SURPRISING ANSWERS TO THE QUESTION:
HOW OFTEN TO WASH YOUR BEDDING?
How often should you wash your sheets is a common question asked by many people who have purchased our organic bedding products. The answers are as varied as the people who ask the question. A good rule of thumb is to wash your sheets every two weeks, once a week if you tend toward night sweats.
photo: ©Amy Kumler / Alterra Pure
THE AVERAGE PERSON'S RESPONSE TO "HOW OFTEN SHOULD I WASH MY SHEETS": According to a survey by Mattress Advisor, the average person changes and launders their sheets about every 24 days. Surprising, when asked how long would they consider it "gross" to not clean their sheets, respondents indicated 35 days as the line after which it was gross to not change their sheets.
MEN VERSUS WOMEN: Not surprisingly, female respondents indicated they wash their sheets about every 19 days, while men will wait nearly a month. Single men were the worst with sheet changes coming every 45 days while single women were not much better with a change about every 35 days.
MARRIED VERSUS SINGLE: Married couples change bedding more frequently, about every 20 days.
ALLERGIES: If you have allergies, the Mayo Clinic recommends washing your bedding at least once a week. They also recommend washing in hot water to kill any allergy inducing dust mites. Wash more often as it takes only a couple days for your sheets to become covered in dead skin cells, sweat, saliva, and body oils - all rich nutrients for dust mites.
HOW TO WASH ORGANIC SHEETS
The specifics on how to wash organic sheets can be found in our general care instructions at: HOW TO WASH SHEETS AND ORGANIC BEDDING
Below, we take a look at laundering methods that are best for sustainability and the environment.
PRE-TREATMENTS: When using eco-friendly detergents, a little pre-treatment can help get those difficult stains out in normal washing - and it can be sustainable as well. An enzyme based pre-treatment will help remove stains in a natural way. Using bio-based enzymes works to loosen and degrade a range of stains: Here is a sample of the enzymes and the stains they effect:
- protease (protein based stains)
- amylase (carbohydrate and starch stains)
- cellulase (helps cottons release stains)
- lipase (fat based stains)
- mannanase (food based stains)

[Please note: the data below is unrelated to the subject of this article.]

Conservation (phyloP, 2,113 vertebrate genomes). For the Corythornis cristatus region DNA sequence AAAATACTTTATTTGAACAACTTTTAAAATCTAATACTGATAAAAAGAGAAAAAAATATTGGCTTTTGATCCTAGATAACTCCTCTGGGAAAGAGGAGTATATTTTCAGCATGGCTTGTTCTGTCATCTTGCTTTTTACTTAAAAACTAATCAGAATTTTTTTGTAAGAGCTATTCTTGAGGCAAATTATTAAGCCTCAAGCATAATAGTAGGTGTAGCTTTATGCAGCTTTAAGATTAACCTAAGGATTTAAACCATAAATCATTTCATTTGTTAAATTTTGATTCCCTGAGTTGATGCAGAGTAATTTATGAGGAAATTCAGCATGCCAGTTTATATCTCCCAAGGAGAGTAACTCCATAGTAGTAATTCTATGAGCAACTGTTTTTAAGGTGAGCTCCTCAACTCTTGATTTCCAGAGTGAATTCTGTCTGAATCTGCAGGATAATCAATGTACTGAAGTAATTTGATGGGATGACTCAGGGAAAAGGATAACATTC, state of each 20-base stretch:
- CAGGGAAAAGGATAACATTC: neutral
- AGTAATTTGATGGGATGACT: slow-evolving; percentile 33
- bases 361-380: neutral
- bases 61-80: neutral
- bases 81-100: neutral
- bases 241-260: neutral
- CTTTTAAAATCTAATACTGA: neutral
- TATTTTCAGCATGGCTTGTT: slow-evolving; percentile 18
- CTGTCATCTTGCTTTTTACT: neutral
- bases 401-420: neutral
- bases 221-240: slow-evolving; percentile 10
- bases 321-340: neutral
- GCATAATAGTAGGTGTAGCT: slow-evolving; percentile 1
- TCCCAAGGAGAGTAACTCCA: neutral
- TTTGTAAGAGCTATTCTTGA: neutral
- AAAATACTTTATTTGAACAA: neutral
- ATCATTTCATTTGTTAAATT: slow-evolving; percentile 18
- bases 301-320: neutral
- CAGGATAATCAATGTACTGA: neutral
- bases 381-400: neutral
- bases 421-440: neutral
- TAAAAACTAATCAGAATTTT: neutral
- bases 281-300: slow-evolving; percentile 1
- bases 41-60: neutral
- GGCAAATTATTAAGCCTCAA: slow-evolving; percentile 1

- perctinase (fruit based stains)
COLD WATER WASH: It is reported that nearly 75% of the energy used in a laundry cycle is for heating water. To save energy, use cold water and in cold water, Liquid detergents work better. Smithsonian magazine has done the math and determined that washing in cold is a great way to reduce environmental impact. Naturally, wash with like colors or separately.
DRYING: We can't recommend line drying enough. Simply said, line drying brings that fresh feeling of cool, crisp comfort while eliminating the need for energy use by a dryer. It's the best of all words: a fresh feel, no ironing, energy saving, and sustainable. OK, we know, not everyone can line dry sheets.
With machine drying, it's best to use medium or low heat for energy efficiency. To reduce wrinkles, remove from the dryer promptly and re-make the bed or fold the sheets right away. Percale Sheets will wrinkle. Organic Percale Sheets will wrinkle more - organic uses no toxic, anti-wrinkle treatments. When it comes to luxury, wrinkled sheets are "in."
photo: ©Alterra Pure
IRONING: Want that crisp hotel bed feel? Iron your sheets. Yes, it takes time, but the results and feeling are amazing. It's best to dry until there is just a bit of dampness remaining, remove from the dryer and iron on high heat.
DRYER SHEETS: STOP!! Stop using dryer sheets, immediately. With scented laundry sheets, 44% percent dispensed at least one carcinogenic air pollutant. Many dryer sheets contain Acetaldehyde. Both the International Agency for Research on Cancer (IARC) and the US National Institutes of Health (NIH) issued warnings of the carcinogenic effect of acetaldehyde on humans.
DRYER BALLS: Dryer Balls make such a better option for softening. Plus, they fluff during drying and can reduce drying time, thus saving energy. Flock of Friends Eco Dryer Balls from Friendsheep make a great alternative. Woolzies are also a good choice for dryer balls. At Alterra Pure, we really like the artisan maker Brooke Petry and her Bog Berry hand-made dryer balls. You can find Bog Berry dryer balls at Food52.
photo: ©Food52 / Bog Berry
As you can see, questions such as how frequently you should wash your sheets has no simple answer, but more is better. How to clean your sheets is a little more straight forward. For more information, refer to some of the resources below.
The Environmental Working Group (EWG) maintains a database of products and provides an eco-friendly rating for each. There are also reviews on laundry and other products for you to research. Click here for more info: EWG Laundry Product Database.